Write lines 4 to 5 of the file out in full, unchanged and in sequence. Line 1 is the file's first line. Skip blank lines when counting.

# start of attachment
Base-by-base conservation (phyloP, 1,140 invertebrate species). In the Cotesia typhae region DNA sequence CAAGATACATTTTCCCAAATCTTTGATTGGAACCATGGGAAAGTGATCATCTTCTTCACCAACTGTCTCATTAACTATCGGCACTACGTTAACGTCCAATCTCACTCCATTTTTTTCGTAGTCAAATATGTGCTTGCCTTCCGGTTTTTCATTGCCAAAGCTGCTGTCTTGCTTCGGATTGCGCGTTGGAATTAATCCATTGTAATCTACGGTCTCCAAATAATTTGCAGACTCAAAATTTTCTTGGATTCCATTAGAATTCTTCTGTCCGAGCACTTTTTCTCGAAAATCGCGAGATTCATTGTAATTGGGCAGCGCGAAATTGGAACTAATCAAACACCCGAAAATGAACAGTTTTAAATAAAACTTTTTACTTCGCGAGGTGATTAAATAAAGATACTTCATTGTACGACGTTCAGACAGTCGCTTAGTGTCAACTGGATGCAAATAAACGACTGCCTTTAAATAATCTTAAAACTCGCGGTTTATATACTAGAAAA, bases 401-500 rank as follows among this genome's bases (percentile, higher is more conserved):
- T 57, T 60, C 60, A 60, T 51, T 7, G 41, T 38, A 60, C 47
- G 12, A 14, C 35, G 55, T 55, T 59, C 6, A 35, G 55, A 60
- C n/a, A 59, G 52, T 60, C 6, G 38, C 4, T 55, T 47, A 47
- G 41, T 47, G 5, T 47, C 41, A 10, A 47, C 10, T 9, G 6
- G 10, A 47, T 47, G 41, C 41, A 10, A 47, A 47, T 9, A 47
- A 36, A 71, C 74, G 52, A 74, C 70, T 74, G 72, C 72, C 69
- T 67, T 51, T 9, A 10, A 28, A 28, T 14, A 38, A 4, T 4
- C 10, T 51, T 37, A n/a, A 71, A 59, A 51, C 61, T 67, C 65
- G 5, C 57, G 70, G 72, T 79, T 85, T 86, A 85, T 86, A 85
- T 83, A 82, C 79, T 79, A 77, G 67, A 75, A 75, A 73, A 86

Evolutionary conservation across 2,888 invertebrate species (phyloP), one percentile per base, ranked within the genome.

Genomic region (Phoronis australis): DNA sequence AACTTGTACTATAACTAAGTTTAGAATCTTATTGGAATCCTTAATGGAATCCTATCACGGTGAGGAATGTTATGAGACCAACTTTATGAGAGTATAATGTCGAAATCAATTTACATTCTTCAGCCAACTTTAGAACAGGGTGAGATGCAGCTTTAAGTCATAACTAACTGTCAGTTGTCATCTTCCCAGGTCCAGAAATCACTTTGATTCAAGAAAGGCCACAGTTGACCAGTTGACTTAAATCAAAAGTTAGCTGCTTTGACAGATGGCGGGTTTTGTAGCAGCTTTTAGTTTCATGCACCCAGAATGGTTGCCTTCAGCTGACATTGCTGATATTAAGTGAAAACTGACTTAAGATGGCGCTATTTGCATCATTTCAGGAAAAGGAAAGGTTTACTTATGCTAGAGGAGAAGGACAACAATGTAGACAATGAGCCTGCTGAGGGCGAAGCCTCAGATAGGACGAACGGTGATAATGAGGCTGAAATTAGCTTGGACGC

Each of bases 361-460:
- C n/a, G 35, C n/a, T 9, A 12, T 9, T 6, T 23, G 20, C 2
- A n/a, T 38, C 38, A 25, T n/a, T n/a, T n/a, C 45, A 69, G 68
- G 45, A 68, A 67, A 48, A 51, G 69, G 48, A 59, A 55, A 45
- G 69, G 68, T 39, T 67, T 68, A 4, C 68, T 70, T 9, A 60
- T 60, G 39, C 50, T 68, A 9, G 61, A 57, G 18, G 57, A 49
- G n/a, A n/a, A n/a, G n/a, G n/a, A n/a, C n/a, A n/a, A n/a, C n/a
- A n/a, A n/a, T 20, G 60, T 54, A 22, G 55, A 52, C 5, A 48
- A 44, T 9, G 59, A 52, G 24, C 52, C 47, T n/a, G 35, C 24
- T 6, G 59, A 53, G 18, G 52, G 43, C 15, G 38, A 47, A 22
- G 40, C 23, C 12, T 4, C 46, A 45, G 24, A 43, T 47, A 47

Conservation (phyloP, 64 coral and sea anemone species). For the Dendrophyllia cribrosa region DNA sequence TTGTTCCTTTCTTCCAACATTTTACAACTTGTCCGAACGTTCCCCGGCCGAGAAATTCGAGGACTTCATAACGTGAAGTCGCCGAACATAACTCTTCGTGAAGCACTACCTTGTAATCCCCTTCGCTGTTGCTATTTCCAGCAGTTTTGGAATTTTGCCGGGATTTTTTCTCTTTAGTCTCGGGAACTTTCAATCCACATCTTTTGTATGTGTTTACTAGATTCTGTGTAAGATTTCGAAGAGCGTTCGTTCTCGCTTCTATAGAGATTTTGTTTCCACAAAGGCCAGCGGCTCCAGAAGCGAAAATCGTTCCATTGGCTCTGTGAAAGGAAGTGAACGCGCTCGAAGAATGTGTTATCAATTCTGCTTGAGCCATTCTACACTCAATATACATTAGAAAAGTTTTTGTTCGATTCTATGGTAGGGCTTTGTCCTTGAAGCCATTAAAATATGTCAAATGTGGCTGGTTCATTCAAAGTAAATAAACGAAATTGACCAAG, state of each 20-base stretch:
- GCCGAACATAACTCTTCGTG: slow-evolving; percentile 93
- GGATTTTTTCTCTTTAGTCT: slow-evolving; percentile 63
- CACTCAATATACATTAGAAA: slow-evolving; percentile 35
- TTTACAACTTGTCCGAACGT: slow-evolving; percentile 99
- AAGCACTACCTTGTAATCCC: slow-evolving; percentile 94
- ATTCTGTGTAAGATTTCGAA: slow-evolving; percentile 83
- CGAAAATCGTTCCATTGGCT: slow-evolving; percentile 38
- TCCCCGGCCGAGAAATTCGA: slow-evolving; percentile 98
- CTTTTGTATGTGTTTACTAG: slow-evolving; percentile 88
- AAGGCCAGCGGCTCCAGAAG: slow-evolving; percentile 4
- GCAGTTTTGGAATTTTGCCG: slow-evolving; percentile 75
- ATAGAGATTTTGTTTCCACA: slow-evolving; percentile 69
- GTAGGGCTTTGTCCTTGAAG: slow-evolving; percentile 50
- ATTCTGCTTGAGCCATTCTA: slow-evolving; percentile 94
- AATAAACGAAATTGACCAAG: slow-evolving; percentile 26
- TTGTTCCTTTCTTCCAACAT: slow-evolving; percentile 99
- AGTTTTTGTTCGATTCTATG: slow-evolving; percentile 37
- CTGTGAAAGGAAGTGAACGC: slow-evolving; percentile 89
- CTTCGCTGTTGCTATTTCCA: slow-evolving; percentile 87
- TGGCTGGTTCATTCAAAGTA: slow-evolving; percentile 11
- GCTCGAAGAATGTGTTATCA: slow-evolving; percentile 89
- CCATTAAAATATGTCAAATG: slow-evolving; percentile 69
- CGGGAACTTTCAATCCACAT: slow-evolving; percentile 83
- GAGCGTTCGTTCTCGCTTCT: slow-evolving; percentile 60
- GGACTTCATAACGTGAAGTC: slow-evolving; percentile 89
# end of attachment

- C n/a, A 59, G 52, T 60, C 6, G 38, C 4, T 55, T 47, A 47
- G 41, T 47, G 5, T 47, C 41, A 10, A 47, C 10, T 9, G 6